There was a moment, albeit brief, when it seemed like Republicans and Democrats could come together and launch an investigation into a violent riot that forced all 541 representatives, senators and delegates to seek safety in a secure location. Then, on Tuesday morning, House Minority Leader Kevin McCarthy, R-Calif., erased any hope that any investigation would have the full Congress' support.
In his attempt to scuttle the deal, negotiated between the chair and the ranking member of the House Homeland Security Committee, McCarthy probably thought he was doing what was best for his members. But in blocking an examination of what happened on Jan. 6, he and his counterparts are declaring former President Donald Trump's feelings more important than their own well-being. Moreover, they're leaving the doors to the Capitol open for another — and perhaps more successful — attempt to subvert democracy through violence.
The deal that Reps. Bennie Thompson, D-Miss., and John Katko, R-N.Y., hammered out included several concessions from Democrats. An independent panel of 10 commissioners — five chosen by the speaker of the House and the Senate majority leader, five by the minority leaders — would be able to issue subpoenas, but they would require either concurrence between the chair and vice chair or a majority vote. The only guidance the announcement Friday gave about the commissioners' qualifications was that they can't work for the government and that they have to have "significant experience in areas of law enforcement, civil liberties, privacy, intelligence, and cybersecurity."
"The only other thing we concluded was that we wanted this commission to be productive, so no one from Congress can be on it," Katko said Tuesday.
But this was a bit of kidding on the square. Congress has already shown that public attempts to investigate the Jan. 6 riot will go, well, poorly. And though I'd rather have an investigative committee with potential pitfalls than none at all, the deal on the table leaves open the option for McCarthy and Senate Minority Leader Mitch McConnell, R-Ky., to appoint a set of cranks who would water down any reference to Trump's role in inciting the rioters.
Maybe McConnell and McCarthy thought such sabotage would be too obvious. So instead, people like Sen. Roy Blunt, R-Mo., are arguing that the commission would somehow slow efforts to reform the Capitol Police. Many Republicans have claimed they'd want any examination of Jan. 6 to also look at antifa and left-wing violence during anti-police-brutality protests last year. Sen. Chuck Grassley, R-Iowa, implied as much to Politico, raising the specter of a Republican filibuster if the commission plan reached the Senate.
So even though Democrats have the votes to get the commission through the House, McCarthy's opposition gives GOP senators the cover they need to try to block the legislation.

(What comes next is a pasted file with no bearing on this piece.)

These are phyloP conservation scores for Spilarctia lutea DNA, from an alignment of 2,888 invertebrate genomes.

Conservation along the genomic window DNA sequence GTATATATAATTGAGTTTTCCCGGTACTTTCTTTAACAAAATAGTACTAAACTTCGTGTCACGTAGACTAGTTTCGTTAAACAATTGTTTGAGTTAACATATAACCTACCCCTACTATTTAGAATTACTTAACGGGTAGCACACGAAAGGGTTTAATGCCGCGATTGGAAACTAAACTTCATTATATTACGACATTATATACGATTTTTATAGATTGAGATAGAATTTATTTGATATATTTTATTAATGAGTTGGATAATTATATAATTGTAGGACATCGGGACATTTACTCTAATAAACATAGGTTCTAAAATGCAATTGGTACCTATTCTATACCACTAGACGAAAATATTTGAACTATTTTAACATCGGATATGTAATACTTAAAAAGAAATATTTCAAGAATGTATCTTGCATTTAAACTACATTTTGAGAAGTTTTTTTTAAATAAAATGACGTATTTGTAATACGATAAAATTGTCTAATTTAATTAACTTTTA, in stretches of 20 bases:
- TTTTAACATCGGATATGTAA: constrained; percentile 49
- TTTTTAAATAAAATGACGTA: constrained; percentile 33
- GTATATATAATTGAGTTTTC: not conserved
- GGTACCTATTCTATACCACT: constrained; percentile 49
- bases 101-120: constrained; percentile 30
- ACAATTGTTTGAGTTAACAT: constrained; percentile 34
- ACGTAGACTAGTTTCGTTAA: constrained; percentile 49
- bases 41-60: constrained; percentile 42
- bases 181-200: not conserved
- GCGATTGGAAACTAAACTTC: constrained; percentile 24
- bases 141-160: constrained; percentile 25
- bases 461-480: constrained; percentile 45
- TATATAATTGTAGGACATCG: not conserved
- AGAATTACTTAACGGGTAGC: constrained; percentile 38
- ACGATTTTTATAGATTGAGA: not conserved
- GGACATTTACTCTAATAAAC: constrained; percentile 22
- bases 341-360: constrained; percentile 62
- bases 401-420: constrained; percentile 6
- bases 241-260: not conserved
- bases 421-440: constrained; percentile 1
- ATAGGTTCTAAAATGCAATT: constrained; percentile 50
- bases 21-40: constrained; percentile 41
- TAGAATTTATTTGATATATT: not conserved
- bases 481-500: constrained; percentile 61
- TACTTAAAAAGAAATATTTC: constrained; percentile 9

"Given the political misdirections that have marred this process, given the now duplicative and potentially counterproductive nature of this effort, and given the Speaker's shortsighted scope that does not examine interrelated forms of political violence in America, I cannot support this legislation," McCarthy's statement read. A memo from House Minority Whip Steve Scalise, R-La., that evening made it clear that the GOP leadership was recommending strongly that its members vote against the deal.
It's been less than a week since the GOP voted to remove Rep. Liz Cheney of Wyoming from her leadership position for daring to dwell on the past. Meanwhile, more genteel Republicans, like McCarthy, exude an aura of "let bygones be bygones," a desire to forgive and — more important — forget. More incendiary members, like Rep. Andrew Clyde, R-Ga., insist that there was never any threat from the rioters, despite having personally helped barricade the House chamber in January. And the most extreme lawmakers seem to prefer to see the Capitol defenseless, labeling Justice Department investigations into rioters as "persecution."
But McCarthy isn't focusing on the future, as he claims. In reality, the exact opposite is true: The GOP is tethered to the past four years, unable to sever its link with Trump — and the connection Trump still has with the conservative base.
This bond is preventing the party collectively from seeing the real benefit of an independent investigation. It's not about assigning official blame or creating an official record of the events of Jan. 6. The most crucial reason for this commission is so Congress can learn from what happened — and better prepare itself for next time.
There are some Republicans who, like Katko, understand the importance of keeping the Capitol free from invaders. "I sense resistance on it," Rep. Don Bacon, R-Neb., told Politico. "But we shouldn't have any hesitancy to put a spotlight on [Jan. 6], because we don't want that to ever happen again."
And yet here's McCarthy, a man who wants to become speaker of the House in 2023, not just dimming the spotlight but smashing the bulb. He doesn't have moral courage or fortitude to stand by what he said in January — "The president bears responsibility for Wednesday's attack on Congress by mob rioters. He should have immediately denounced the mob when he saw what was unfolding." — and yet he wants to be the one holding the gavel and directing when the next Electoral College's votes are counted.
The people who tried to force Congress to declare Trump the winner — those who avoid the Justice Department, anyway — have learned their own lessons from Jan. 6. And I would very much doubt that "don't do this again" is the takeaway. No, my worry is that they look at their failures and ask, "How do we make sure that next time, we finish what we started?"
This shouldn't be a partisan issue. But it is. How is it that the self-preservation streak that clearly runs through the Republican Party extends to its members' employment and popularity — but not their safety?